The back of the book says,
Welcome to the Lapp farm near Wickenburg in southern Iowa. Come to visit and bring your sense of humor. Dependable Emma Lapp dreams about the same fate that happens to all teenage Amish girls. Eventually, she will fall in love, marry and have a large family, but she’s been offered the teacher’s job for a term. That means working away from home and leaving Nurse Hal to take care of the household while she’s still trying to perfect her cooking skills. That worries Emma. She doesn’t think Nurse Hal is ready to take on the responsibilities of homemaker and continue her nursing duties at the same time. However, Emma wants to take her place in the grownup world and teaching school will be an exciting challenge.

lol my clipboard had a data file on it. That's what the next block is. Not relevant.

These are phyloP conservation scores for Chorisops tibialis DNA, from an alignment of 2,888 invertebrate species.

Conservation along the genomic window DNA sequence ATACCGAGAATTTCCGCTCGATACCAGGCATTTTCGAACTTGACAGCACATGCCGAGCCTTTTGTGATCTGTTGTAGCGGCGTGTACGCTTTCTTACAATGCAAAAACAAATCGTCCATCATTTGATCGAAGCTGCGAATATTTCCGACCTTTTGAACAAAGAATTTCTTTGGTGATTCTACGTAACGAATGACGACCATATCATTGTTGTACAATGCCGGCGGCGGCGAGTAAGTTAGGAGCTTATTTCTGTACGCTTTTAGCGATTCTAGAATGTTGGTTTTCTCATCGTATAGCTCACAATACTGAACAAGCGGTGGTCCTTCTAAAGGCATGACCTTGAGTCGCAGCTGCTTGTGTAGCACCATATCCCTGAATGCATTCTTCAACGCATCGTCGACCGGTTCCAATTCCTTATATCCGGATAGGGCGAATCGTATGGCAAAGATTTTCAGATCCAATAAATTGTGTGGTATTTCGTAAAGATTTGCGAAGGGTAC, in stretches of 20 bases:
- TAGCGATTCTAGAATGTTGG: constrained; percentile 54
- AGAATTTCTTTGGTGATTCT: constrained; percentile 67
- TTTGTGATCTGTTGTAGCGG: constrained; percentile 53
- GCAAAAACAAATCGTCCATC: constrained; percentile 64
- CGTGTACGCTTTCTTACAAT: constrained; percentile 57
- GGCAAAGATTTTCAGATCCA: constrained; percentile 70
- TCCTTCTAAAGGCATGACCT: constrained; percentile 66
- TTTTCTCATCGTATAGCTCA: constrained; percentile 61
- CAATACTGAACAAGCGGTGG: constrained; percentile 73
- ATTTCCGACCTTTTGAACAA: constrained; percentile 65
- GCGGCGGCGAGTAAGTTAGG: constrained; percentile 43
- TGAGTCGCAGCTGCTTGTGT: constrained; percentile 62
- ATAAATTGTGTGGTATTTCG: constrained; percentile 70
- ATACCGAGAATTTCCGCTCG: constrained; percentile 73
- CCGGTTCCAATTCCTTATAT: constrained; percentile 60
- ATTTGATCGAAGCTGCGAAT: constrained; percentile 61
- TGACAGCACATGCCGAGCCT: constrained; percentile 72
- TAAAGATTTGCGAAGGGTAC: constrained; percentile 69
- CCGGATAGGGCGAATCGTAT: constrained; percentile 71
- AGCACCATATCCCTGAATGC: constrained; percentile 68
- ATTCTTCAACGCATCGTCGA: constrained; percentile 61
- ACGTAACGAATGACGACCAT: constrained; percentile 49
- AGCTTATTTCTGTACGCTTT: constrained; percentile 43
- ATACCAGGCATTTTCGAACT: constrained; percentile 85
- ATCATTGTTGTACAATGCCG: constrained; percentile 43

Emma turned seventeen and is considered a good catch by several eligible bachelors. As Emma puts it, every single man in the community is sizing her up for his wife. The men make it obvious they want to be her special friend. She spent her childhood growing up with Levi Yoder. Now he thinks he has first claim on her. Emma’s not so sure about that when she finds herself tempted by Eli Yetzy, the deacon’s son. He’s wildly into rumspringa so he imitates English teens and does things that are against Emma’s beliefs. She wants to turn away from him but finds him appealing. Emma is really confused when a school board member, widower Amos Coblentz, takes a liking to her. At the same time, Bobby Keim tries to get her attention. Emma becomes so troubled about which man she wants to spend her life with that her nights are riddled with unsettling dreams that tangle together in her mind. Filmy male faces move about like strong transparent gauze in a gentle breeze, competing for her attention while she tries to sleep. In the dark of night, these dreams seem very real while the break of day leaves even more room for doubt and confusion as Emma's Gossamer Dreams turn into nightmares.